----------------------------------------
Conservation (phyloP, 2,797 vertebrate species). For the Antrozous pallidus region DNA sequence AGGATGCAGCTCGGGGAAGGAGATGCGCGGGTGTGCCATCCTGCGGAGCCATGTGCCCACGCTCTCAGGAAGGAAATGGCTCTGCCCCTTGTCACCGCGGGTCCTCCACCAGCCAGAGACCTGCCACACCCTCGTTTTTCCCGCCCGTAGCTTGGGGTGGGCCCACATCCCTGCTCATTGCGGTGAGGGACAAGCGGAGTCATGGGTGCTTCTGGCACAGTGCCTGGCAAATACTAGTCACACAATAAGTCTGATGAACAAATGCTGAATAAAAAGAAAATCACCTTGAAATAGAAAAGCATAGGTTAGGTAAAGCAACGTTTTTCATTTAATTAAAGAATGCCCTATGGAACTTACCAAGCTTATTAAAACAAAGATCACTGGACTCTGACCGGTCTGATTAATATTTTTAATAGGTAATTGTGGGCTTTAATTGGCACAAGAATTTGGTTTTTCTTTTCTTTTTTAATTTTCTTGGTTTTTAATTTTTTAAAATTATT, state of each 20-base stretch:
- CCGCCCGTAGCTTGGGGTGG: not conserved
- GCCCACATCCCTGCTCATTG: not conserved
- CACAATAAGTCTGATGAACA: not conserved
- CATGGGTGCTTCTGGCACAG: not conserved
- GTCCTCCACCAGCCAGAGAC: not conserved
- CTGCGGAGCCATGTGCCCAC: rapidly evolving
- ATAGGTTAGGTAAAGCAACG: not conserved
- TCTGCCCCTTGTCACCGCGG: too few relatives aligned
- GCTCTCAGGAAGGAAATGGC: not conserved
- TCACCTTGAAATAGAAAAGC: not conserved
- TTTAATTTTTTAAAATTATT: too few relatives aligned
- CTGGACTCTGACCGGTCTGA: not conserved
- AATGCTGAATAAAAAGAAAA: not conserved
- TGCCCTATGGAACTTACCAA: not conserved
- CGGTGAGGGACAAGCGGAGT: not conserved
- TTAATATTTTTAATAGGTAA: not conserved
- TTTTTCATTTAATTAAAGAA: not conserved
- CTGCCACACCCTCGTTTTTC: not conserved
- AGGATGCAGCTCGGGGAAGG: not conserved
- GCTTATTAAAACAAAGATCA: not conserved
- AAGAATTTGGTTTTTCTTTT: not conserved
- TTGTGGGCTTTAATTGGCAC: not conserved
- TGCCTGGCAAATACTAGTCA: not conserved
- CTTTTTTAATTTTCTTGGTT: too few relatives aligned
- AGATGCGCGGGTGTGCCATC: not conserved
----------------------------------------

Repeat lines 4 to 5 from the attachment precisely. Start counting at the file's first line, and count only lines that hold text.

- CACAATAAGTCTGATGAACA: not conserved
- CATGGGTGCTTCTGGCACAG: not conserved